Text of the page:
Fairness is the least concern in our judicial system.
Or so I'm starting to worry. Maybe it's because I've been writing my contribution to the "Freemen" series, found elsewhere in this issue. As a reporter, I attended an orientation meeting last July for people interested in forming a Santa Rosa "common-law" court. Looking around the room, I didn't see wild-eyed crazies, as the media has portrayed members of the movement in the "Justus Township" standoff. Instead, I saw white Jane and Joe America -- the kind of folks that might live next door.
During that weekend, at least 34 of them decided to thumb their noses at the courts, the IRS, or maybe the bank holding their mortgage. What drove them to such an extreme action? Yes, some of them were clearly... damaged (to be polite), but others seemed to have legitimate gripes. A few carried thick folders documenting their case, which they eagerly displayed to anyone interested. Were they treated fairly? It's impossible to tell. But they don't feel they were, and there's clearly no one trying to convince them otherwise.
One of the participants in that weekend's events is now in Sonoma County jail. John Patrick McGuire faces charges of allegedly threatening judges and passing fraudulent bank drafts. While his clouded history -- including direct ties to that group barricaded in Montana -- makes his problems unique, others who chose this path will likely share his grief. Men and women will go to prison; homes will be lost; families will become bankrupt. Only their fates will be determined quietly, out of the newspaper headlines.
There are upcoming trials that worry me, too. Foremost is the case of Bear Lincoln; keeping his trial in Mendocino County seems folly. As we reported in our last issue, a recent survey found 92.7 percent of Mendocino County residents recognized the case, and that 45.4 percent of them believe Lincoln is "definitely" or "probably" guilty.
Some of those opinions were undoubtedly formed by early media coverage, which demonized Lincoln as a dangerous, violent ex-con. Relying on questionable anonymous sources, the Santa Rosa Press Democrat reported Lincoln terrorized his family and "could snap again."
And if potential jurors weren't swayed by those reports, they probably watched the much-publicized episode of "America's Most Wanted," where the Mendocino Sheriff unveiled a new version of events, casting the police in the best light possible. (To its credit, the Ukiah Daily Journal ran a scathing editorial, noting that the cops had changed their story.)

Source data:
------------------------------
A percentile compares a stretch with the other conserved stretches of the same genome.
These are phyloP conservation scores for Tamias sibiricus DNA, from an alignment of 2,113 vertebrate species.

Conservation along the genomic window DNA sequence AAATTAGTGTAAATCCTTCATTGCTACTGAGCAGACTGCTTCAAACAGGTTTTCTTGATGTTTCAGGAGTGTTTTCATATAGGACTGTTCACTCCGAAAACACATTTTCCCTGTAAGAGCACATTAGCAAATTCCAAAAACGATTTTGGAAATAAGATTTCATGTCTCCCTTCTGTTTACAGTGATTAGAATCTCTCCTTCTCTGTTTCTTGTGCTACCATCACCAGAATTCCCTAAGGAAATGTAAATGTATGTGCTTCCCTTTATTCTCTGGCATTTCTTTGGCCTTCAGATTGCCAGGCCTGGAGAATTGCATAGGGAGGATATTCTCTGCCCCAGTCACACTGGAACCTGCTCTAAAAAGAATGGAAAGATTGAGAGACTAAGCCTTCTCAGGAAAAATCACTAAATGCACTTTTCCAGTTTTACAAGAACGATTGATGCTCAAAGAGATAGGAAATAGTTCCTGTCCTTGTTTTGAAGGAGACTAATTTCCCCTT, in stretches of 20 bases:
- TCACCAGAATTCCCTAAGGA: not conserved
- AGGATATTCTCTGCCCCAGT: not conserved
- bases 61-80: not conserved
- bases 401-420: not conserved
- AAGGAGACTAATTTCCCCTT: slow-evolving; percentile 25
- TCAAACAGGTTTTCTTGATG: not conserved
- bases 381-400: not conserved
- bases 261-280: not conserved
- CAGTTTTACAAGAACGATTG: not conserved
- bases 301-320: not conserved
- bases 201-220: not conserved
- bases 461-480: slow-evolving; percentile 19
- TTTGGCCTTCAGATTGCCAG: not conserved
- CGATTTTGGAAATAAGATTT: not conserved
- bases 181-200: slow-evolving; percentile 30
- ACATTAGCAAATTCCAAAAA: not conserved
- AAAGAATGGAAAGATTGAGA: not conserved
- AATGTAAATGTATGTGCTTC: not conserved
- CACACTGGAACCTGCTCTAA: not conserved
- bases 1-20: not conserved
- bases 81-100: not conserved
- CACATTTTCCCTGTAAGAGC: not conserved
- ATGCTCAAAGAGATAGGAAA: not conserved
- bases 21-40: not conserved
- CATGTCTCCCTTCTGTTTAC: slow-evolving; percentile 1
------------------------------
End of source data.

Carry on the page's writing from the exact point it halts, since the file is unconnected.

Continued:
The media is also guilty of potentially damaging a fair trial for Unabomber suspect Ted Kaczynski. Each day last week, the FBI leaked new information about new horrors discovered in his cabin. Yes, some of the objects allegedly found seemed to strongly link him to the crimes, but other revelations were less damning -- that is, if you heard about them.
One of the early reports claimed agents had found chemicals for making bombs. You probably didn't see list of those materials, but one of them was -- sugar. There were later announcements of old typewriters uncovered, a hooded sweatshirt, and that clear evidence of guilt, sunglasses. By the FBI's implications, I sweetened my coffee this morning with parts of a bomb, then drove to Santa Rosa wearing my Unabomber disguise.
What's distressing is that this comes at a time when Kaczynski hasn't even been charged with the Unabomber murders. Let me be the devil's advocate: what if he's not the guy? Or what if he was a copycat who committed just a few of the crimes? Neither is truly impossible. But the point is that it's up to a jury to decide that -- and with the FBI's relentless barrage of media leaks, it's going to be hard for Kaczynski's defense lawyers to find an impartial jury.
One final hearing is worth mentioning, and it concerns me because it isn't a trial at all -- and that seems to be the objective. It's the meandering Whitewater investigation that drags on without apparent purpose, except for the faint hope that something, somewhere, will turn up to sour the upcoming election for Clinton and the Democrats.
The most damaging news of late concerns only the ethics of the investigators, especially those of independent counsel Kenneth Starr. The Nation published a superb investigative article by Joe Conason and Murray Waas, which has led even the New York Times to call for his resignation. (To follow these events, visit The Nation's Starr Watch web page.)
The Nation also comments on the irony of "ethically challenged" Senator Al D'Amato conducting the probe, but comedian Al Franken puts it best: "Al D'Amato leading an ethics investigation is like Bob Dornan heading a mental health task force."
No matter what your feelings on these cases, you have reason to be concerned.
Loyal Democrats and Clinton-bashers alike should be angry at the political gamesmanship allowing the long-running D'Amato and Starr show to plod onwards -- now past the time and money spent on both Iran-Contra and Watergate.
No matter what you think of Kaczynski's or Lincoln's guilt, they have the right to a fair trial. In both situations that right has been endangered by the police, with the media's compliance.
As for the Freemen, you may be asking: Why should I care what happens to these few dozen whites, when people of color often have far harsher fates in the justice system? Because it's from the misfortune of white Jane and Joe America that the Freemen movement draws its strength. And if the hard-right is to ever make inroads to average citizens, it will be through the Freemen movement's seductive message that vigilante justice is the same as the real thing.
We'll be back in early May; hope to see you then.
Jeff Elliott, Editor